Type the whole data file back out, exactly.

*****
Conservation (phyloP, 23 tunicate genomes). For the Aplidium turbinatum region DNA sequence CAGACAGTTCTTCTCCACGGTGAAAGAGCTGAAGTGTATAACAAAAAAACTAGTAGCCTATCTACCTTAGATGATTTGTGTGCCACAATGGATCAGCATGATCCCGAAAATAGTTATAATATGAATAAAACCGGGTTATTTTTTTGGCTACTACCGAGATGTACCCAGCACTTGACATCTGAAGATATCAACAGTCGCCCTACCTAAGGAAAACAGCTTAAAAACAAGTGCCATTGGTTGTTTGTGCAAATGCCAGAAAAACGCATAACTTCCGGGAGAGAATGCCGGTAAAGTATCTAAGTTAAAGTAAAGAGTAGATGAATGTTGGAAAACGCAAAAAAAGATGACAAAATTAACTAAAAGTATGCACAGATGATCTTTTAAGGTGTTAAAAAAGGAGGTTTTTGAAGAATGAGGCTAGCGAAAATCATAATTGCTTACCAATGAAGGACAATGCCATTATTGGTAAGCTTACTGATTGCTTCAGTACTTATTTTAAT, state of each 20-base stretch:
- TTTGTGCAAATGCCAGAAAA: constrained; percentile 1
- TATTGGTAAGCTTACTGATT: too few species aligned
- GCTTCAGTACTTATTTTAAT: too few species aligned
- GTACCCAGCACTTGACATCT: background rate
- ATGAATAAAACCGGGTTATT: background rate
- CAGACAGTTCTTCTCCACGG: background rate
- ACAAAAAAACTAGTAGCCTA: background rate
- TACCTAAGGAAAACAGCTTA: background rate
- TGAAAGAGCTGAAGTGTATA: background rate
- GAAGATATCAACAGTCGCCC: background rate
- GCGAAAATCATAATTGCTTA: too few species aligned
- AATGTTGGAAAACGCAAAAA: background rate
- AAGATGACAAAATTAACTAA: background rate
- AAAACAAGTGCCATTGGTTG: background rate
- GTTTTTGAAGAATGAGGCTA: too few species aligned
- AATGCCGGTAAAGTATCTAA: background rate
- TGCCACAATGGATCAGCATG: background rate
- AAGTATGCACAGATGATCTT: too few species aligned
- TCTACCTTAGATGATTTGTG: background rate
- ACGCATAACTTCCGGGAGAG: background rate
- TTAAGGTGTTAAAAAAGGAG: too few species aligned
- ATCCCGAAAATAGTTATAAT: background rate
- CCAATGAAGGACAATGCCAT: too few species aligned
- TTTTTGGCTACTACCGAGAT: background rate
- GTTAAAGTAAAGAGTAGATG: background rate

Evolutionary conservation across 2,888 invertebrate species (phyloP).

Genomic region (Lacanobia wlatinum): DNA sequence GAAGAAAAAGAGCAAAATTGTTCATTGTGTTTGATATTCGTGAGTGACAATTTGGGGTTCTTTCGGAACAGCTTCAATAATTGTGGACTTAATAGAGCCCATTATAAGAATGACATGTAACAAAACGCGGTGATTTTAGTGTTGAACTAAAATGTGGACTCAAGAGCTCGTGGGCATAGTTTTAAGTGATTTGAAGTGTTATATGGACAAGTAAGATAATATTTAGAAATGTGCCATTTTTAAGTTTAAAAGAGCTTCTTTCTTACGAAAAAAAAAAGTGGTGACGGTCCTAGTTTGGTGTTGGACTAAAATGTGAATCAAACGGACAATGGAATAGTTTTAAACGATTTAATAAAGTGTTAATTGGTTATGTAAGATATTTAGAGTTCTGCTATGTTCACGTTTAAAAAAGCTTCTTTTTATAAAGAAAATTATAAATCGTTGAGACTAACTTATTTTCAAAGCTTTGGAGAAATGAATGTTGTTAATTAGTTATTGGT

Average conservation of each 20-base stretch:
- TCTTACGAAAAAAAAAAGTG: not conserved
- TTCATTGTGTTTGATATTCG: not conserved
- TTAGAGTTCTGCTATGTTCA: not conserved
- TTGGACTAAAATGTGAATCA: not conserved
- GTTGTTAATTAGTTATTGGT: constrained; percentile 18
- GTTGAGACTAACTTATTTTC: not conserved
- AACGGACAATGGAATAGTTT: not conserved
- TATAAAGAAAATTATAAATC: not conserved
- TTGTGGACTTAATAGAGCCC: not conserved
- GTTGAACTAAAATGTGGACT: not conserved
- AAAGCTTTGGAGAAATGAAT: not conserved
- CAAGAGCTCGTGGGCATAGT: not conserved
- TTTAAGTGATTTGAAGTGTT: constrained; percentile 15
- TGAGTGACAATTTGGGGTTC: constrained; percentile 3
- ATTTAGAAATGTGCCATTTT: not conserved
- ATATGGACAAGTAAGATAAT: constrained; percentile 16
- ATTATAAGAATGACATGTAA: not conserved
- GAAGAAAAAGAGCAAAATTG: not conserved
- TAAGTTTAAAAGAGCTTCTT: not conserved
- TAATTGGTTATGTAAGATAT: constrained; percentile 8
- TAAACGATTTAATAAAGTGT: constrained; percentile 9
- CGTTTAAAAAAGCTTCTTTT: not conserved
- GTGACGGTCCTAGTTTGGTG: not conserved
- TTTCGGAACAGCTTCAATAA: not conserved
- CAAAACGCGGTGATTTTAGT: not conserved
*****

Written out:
Conservation (phyloP, 23 tunicate genomes). For the Aplidium turbinatum region DNA sequence CAGACAGTTCTTCTCCACGGTGAAAGAGCTGAAGTGTATAACAAAAAAACTAGTAGCCTATCTACCTTAGATGATTTGTGTGCCACAATGGATCAGCATGATCCCGAAAATAGTTATAATATGAATAAAACCGGGTTATTTTTTTGGCTACTACCGAGATGTACCCAGCACTTGACATCTGAAGATATCAACAGTCGCCCTACCTAAGGAAAACAGCTTAAAAACAAGTGCCATTGGTTGTTTGTGCAAATGCCAGAAAAACGCATAACTTCCGGGAGAGAATGCCGGTAAAGTATCTAAGTTAAAGTAAAGAGTAGATGAATGTTGGAAAACGCAAAAAAAGATGACAAAATTAACTAAAAGTATGCACAGATGATCTTTTAAGGTGTTAAAAAAGGAGGTTTTTGAAGAATGAGGCTAGCGAAAATCATAATTGCTTACCAATGAAGGACAATGCCATTATTGGTAAGCTTACTGATTGCTTCAGTACTTATTTTAAT, state of each 20-base stretch:
- TTTGTGCAAATGCCAGAAAA: constrained; percentile 1
- TATTGGTAAGCTTACTGATT: too few species aligned
- GCTTCAGTACTTATTTTAAT: too few species aligned
- GTACCCAGCACTTGACATCT: background rate
- ATGAATAAAACCGGGTTATT: background rate
- CAGACAGTTCTTCTCCACGG: background rate
- ACAAAAAAACTAGTAGCCTA: background rate
- TACCTAAGGAAAACAGCTTA: background rate
- TGAAAGAGCTGAAGTGTATA: background rate
- GAAGATATCAACAGTCGCCC: background rate
- GCGAAAATCATAATTGCTTA: too few species aligned
- AATGTTGGAAAACGCAAAAA: background rate
- AAGATGACAAAATTAACTAA: background rate
- AAAACAAGTGCCATTGGTTG: background rate
- GTTTTTGAAGAATGAGGCTA: too few species aligned
- AATGCCGGTAAAGTATCTAA: background rate
- TGCCACAATGGATCAGCATG: background rate
- AAGTATGCACAGATGATCTT: too few species aligned
- TCTACCTTAGATGATTTGTG: background rate
- ACGCATAACTTCCGGGAGAG: background rate
- TTAAGGTGTTAAAAAAGGAG: too few species aligned
- ATCCCGAAAATAGTTATAAT: background rate
- CCAATGAAGGACAATGCCAT: too few species aligned
- TTTTTGGCTACTACCGAGAT: background rate
- GTTAAAGTAAAGAGTAGATG: background rate

Evolutionary conservation across 2,888 invertebrate species (phyloP).

Genomic region (Lacanobia wlatinum): DNA sequence GAAGAAAAAGAGCAAAATTGTTCATTGTGTTTGATATTCGTGAGTGACAATTTGGGGTTCTTTCGGAACAGCTTCAATAATTGTGGACTTAATAGAGCCCATTATAAGAATGACATGTAACAAAACGCGGTGATTTTAGTGTTGAACTAAAATGTGGACTCAAGAGCTCGTGGGCATAGTTTTAAGTGATTTGAAGTGTTATATGGACAAGTAAGATAATATTTAGAAATGTGCCATTTTTAAGTTTAAAAGAGCTTCTTTCTTACGAAAAAAAAAAGTGGTGACGGTCCTAGTTTGGTGTTGGACTAAAATGTGAATCAAACGGACAATGGAATAGTTTTAAACGATTTAATAAAGTGTTAATTGGTTATGTAAGATATTTAGAGTTCTGCTATGTTCACGTTTAAAAAAGCTTCTTTTTATAAAGAAAATTATAAATCGTTGAGACTAACTTATTTTCAAAGCTTTGGAGAAATGAATGTTGTTAATTAGTTATTGGT

Average conservation of each 20-base stretch:
- TCTTACGAAAAAAAAAAGTG: not conserved
- TTCATTGTGTTTGATATTCG: not conserved
- TTAGAGTTCTGCTATGTTCA: not conserved
- TTGGACTAAAATGTGAATCA: not conserved
- GTTGTTAATTAGTTATTGGT: constrained; percentile 18
- GTTGAGACTAACTTATTTTC: not conserved
- AACGGACAATGGAATAGTTT: not conserved
- TATAAAGAAAATTATAAATC: not conserved
- TTGTGGACTTAATAGAGCCC: not conserved
- GTTGAACTAAAATGTGGACT: not conserved
- AAAGCTTTGGAGAAATGAAT: not conserved
- CAAGAGCTCGTGGGCATAGT: not conserved
- TTTAAGTGATTTGAAGTGTT: constrained; percentile 15
- TGAGTGACAATTTGGGGTTC: constrained; percentile 3
- ATTTAGAAATGTGCCATTTT: not conserved
- ATATGGACAAGTAAGATAAT: constrained; percentile 16
- ATTATAAGAATGACATGTAA: not conserved
- GAAGAAAAAGAGCAAAATTG: not conserved
- TAAGTTTAAAAGAGCTTCTT: not conserved
- TAATTGGTTATGTAAGATAT: constrained; percentile 8
- TAAACGATTTAATAAAGTGT: constrained; percentile 9
- CGTTTAAAAAAGCTTCTTTT: not conserved
- GTGACGGTCCTAGTTTGGTG: not conserved
- TTTCGGAACAGCTTCAATAA: not conserved
- CAAAACGCGGTGATTTTAGT: not conserved